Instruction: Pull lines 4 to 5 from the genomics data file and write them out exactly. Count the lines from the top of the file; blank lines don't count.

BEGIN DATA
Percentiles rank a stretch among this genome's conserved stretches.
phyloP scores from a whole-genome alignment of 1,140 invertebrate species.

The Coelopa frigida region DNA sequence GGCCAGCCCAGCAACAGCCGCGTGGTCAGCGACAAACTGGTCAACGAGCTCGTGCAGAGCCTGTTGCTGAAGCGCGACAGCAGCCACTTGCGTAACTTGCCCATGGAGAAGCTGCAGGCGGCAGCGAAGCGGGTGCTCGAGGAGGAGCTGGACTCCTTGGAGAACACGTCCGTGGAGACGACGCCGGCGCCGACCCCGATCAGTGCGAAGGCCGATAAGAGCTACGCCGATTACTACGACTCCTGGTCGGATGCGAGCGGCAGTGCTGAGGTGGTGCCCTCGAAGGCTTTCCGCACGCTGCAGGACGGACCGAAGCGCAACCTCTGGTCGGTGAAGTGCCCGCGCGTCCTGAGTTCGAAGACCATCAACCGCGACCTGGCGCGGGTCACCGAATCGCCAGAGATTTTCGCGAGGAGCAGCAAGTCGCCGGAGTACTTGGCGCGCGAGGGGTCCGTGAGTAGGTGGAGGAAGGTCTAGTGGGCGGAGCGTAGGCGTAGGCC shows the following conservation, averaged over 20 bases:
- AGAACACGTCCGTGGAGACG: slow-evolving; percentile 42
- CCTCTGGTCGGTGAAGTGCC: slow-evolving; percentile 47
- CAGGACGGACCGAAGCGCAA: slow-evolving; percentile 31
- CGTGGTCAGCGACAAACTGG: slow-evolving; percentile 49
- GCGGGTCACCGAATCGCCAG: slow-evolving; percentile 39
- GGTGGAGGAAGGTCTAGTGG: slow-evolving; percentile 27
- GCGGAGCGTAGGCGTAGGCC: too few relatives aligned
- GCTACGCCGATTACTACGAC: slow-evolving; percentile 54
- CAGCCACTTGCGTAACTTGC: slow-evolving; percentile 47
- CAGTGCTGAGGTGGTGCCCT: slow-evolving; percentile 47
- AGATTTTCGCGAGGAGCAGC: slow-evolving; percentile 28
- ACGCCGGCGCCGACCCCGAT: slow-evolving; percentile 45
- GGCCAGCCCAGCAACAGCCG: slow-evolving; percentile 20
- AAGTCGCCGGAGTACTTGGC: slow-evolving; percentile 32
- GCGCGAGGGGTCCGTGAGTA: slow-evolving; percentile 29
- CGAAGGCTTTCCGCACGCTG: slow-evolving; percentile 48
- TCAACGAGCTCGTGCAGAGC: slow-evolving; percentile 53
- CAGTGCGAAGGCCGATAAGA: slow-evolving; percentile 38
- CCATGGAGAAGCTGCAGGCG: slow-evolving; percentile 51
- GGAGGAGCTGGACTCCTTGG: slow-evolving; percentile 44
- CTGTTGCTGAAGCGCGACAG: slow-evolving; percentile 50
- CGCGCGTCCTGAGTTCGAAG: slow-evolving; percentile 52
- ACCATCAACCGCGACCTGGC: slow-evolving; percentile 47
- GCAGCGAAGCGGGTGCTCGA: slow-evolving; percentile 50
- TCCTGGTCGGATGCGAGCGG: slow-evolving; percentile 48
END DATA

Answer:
- AGAACACGTCCGTGGAGACG: slow-evolving; percentile 42
- CCTCTGGTCGGTGAAGTGCC: slow-evolving; percentile 47